Informal Feminism

{January 3, 2011}   My Hopes for a New Year

A New Year has begun. I have had trouble this week facing my first bout of writer’s block, so soon I know. Today I offered to help my best friend by babysitting her baby daughter, she is almost 11 months old will be a year in February. I was there the day she was born, her parents came to pick me up on the way to the hospital, what can I say we are close. My friend was almost delivering when I got in the car. Ten minutes after we got the hospital she was pushing and two hours later there was a new addition to all of our lives. Since then my friends have been raising this child with a lot of help from friends and family and their daughter is much loved.

The reason that I am writing about this event is because I want to talk about my hopes for her future. As her auntie and a feminist I want her to be granted every opportunity possible. She should have the ability to become whatever it is she chooses and be able to do that without facing discrimination. In order for her to be able to do that we need to keep challenging social issues and as a feminist I believe the work of my discipline is integral part of this.

With the New Year upon us I want to say the work done in the field of feminism research over the past year has been amazing to learn about. Women have been working hard to challenge issues and oppose and expose the oppression that we face. On the other side of this though is there have been many problems exposed as well that show the exploitation and oppression that women are still facing. Women still face issues in terms of pay scale and safety in the workplace and their community. Women face violence and discrimination every day in many different forms.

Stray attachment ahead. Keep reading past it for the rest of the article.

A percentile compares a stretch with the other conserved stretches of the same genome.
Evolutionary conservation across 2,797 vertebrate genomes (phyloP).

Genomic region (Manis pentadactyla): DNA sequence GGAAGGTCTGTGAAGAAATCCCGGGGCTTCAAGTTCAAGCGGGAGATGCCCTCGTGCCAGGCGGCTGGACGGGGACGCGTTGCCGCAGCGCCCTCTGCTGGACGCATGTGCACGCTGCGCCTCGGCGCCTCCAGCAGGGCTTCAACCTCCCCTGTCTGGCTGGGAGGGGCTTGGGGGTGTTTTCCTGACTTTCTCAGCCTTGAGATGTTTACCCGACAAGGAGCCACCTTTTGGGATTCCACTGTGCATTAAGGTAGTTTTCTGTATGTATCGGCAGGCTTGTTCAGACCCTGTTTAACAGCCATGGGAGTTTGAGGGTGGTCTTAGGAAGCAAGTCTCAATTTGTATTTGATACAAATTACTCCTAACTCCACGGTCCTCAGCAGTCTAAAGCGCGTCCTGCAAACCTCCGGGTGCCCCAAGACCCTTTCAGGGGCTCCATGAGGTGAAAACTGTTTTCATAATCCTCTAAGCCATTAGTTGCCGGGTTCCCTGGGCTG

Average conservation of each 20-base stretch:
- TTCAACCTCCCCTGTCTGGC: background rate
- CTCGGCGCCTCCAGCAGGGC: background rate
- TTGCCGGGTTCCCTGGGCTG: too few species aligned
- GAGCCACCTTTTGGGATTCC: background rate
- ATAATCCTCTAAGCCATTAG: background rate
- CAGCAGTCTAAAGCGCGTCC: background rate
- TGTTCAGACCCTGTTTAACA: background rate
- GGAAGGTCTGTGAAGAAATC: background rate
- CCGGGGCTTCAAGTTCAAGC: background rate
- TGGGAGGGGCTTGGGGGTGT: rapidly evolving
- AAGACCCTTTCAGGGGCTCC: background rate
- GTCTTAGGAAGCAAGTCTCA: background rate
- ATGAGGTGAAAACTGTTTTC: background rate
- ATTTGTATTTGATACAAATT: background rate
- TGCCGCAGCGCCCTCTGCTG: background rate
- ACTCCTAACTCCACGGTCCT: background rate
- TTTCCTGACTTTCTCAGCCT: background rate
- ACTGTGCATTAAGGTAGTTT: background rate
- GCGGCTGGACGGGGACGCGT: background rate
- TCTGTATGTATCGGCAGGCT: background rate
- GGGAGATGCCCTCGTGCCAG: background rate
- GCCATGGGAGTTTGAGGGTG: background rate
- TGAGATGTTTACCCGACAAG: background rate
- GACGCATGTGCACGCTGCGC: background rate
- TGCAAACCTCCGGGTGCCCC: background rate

There is an issue I see within feminism that hinders the fight unfortunately. There are many divides within the discipline. When I was in school we learned about the different types of feminist theory, which in my opinion is very important. It is important that a theory is challenged and re-organized to create space for different cultures and ideologies. However, what seems to happen is that feminists become hung up on challenging the opinions of other feminists instead of finding a way to work together to create change.

To quote Ani DeFranco, “I will not rest a wink until women have regrouped” (Alla This). When I heard this lyric it struck me, knowing what I know about women’s struggles and issues. I agree completely, which was one of the reasons I began this blog in the first place. I think this applies to my earlier discussion about the different types of feminism, as well as to the people who need to be educated on women’s issues. Because I feel that the only way we are going to make a large scale impact is to put aside the differences in the ideologies. This does not mean that I think the differences should be discarded all together because they are very important but that we need to find a way to work past them and together. In doing this we can find a space to access more people and share our knowledge with them.